The first thing I have learned for certain is that overeating is the surest way to trigger a gallbladder attack. It is absolutely critical that you never eat too much in any time period. This of course includes the types of food eaten, but more importantly, when & how much. Reviewing my History of Gallbladder Attacks, it became clear to me that the common thread was overeating. Preceding each attack, I had a larger, more filling dinner than any of the days where I did not suffer attack. As I continue to get my gallbladder attacks more under control, I’m becoming more sensitive to the subtleties of the attacks. Early on is was totally binary: either “full attack” or “no attack”. I now realize it is more nuanced than that.

I am throwing away my whole concept of “meals” and becoming a grazer. Eating smaller portions of foods throughout that day. More like snacking. Spread your food out throughout the day and pay careful attention to not overload your stomach. A little something every few hours. Slow down. You won’t starve to death. Don’t walk away hungry, but instead, just at the point of satisfaction.

For me, limiting my portions right up front works much better than trying to eat half a plate of something (and wastes less food!)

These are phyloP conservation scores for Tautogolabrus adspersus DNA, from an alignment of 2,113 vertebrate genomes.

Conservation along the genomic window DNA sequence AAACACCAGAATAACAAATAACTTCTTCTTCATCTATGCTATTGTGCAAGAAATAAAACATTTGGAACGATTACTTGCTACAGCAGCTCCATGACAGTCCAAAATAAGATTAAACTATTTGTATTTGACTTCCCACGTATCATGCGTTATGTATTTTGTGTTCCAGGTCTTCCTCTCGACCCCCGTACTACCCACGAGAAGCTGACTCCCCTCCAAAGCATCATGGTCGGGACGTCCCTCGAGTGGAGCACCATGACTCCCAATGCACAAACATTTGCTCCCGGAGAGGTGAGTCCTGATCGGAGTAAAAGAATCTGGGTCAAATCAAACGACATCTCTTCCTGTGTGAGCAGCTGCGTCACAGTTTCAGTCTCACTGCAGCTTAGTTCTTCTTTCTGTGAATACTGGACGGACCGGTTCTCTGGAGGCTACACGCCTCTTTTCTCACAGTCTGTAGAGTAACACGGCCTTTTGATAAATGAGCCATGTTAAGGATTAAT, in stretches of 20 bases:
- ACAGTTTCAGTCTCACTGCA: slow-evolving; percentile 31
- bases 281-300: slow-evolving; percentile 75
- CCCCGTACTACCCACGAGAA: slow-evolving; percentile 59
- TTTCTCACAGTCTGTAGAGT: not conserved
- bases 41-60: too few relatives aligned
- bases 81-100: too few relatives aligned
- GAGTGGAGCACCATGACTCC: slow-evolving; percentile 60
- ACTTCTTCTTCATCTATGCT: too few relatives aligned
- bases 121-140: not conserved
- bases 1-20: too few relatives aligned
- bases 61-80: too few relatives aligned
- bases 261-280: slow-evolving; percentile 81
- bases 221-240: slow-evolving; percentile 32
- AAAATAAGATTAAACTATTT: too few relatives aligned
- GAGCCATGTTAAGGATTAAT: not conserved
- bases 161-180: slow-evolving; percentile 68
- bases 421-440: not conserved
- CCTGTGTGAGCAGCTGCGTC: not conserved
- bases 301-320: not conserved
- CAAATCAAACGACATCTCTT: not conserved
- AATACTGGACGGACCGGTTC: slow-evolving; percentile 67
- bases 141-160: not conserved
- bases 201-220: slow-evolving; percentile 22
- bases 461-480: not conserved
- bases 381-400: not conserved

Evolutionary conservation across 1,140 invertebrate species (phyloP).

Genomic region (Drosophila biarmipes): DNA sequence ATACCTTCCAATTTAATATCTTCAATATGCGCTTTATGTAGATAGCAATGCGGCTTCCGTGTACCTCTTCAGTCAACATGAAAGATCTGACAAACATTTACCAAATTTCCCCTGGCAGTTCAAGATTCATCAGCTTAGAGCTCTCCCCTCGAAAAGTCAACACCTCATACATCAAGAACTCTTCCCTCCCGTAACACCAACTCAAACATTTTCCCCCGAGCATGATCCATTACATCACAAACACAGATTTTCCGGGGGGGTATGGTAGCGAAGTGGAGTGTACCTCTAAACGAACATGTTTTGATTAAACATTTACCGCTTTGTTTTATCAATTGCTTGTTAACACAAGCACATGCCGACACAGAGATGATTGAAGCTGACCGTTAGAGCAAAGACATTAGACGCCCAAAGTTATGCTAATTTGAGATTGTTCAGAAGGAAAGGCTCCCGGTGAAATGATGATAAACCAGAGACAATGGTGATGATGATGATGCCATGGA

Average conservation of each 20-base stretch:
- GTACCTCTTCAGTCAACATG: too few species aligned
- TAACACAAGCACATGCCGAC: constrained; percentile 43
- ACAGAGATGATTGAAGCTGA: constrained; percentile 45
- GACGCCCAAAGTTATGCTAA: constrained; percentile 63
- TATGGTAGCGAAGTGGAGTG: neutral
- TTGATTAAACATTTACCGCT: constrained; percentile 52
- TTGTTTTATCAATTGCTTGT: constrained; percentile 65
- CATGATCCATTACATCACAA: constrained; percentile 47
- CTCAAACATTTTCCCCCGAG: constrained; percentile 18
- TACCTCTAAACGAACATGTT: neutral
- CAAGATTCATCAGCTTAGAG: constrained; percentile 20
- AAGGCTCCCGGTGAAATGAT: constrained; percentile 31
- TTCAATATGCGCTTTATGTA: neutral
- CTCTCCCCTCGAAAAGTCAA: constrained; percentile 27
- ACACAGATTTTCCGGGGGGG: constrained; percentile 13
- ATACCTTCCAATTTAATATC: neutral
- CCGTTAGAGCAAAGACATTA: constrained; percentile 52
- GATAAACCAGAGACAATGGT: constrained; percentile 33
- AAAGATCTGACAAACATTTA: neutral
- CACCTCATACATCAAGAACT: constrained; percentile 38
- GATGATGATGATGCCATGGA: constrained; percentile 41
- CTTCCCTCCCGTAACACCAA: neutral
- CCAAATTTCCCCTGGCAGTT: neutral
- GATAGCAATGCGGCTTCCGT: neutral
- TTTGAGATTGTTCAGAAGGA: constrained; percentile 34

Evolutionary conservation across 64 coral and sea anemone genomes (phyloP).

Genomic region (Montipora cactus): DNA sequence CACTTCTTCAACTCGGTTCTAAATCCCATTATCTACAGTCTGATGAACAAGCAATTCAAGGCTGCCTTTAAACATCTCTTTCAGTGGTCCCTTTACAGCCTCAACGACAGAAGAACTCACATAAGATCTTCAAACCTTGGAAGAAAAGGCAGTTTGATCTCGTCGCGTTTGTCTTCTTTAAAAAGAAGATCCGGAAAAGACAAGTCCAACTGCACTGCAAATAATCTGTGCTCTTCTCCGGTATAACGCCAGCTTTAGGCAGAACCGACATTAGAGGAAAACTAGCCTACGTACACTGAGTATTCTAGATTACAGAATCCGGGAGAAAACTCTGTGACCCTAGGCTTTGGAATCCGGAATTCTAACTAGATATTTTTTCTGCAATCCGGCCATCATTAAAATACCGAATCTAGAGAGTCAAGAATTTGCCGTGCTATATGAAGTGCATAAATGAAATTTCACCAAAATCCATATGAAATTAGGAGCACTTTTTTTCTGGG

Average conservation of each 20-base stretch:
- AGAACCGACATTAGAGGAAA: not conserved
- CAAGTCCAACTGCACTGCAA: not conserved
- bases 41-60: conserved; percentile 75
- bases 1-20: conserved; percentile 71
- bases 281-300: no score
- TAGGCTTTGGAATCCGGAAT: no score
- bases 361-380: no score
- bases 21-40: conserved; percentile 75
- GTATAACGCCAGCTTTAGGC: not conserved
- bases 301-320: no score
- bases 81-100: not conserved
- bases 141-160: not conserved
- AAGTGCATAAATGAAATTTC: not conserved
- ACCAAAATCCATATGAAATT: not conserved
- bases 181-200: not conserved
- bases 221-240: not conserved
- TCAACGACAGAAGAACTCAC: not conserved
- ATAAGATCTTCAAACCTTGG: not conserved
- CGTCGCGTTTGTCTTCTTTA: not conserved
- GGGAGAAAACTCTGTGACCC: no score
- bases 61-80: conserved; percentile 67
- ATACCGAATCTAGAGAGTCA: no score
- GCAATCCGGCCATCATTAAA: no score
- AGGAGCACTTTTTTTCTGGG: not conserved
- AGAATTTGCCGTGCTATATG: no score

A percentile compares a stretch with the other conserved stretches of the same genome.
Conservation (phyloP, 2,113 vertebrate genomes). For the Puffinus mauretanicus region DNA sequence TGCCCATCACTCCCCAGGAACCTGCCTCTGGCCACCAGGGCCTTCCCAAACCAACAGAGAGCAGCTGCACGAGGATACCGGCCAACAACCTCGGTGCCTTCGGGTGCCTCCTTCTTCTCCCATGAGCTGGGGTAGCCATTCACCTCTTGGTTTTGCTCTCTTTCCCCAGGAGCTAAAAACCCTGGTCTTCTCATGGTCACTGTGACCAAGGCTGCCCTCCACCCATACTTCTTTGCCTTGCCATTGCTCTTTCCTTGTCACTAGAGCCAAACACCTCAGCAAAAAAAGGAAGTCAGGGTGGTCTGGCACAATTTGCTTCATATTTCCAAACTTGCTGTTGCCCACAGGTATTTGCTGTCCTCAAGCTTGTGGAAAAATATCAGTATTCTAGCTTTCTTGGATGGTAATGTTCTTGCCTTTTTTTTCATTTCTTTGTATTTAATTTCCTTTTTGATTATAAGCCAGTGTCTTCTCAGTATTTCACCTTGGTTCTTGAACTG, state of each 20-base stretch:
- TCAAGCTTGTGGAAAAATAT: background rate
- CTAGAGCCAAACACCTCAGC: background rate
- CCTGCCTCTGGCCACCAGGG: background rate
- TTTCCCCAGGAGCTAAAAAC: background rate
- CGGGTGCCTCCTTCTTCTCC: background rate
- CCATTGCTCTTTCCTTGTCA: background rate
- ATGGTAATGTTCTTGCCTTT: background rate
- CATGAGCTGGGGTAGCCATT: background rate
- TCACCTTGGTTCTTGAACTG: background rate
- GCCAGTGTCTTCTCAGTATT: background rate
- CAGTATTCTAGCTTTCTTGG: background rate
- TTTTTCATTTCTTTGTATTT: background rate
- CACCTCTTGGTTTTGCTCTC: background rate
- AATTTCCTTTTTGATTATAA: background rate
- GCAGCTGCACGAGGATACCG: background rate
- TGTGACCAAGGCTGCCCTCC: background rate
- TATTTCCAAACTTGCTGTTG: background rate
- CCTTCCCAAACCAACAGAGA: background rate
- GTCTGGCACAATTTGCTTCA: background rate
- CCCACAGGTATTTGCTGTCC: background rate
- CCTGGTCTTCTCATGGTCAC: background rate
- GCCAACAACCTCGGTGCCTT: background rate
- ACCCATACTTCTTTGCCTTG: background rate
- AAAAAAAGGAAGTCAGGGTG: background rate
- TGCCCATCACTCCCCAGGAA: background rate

Pay close attention, especially if you have a recent attack. I’ve already seen a few instances (no joke) where the difference is between eating 1 dried fig or 2 dried figs (!) Slow down and go one bite at a time. Never grab a handful of anything.

It is interesting to note that in China (not Traditional Chinese Medicine) one of the strategies for eliminating stones is to violently flush the gallbladder. In this strategy, you go for longer periods of time without eating to fill the gallbladder with bile, then eat to cause it to flush. But importantly, this is done in a hospital setting where pain relief via an epidural is readily available! Not recommended for home-therapy 🙂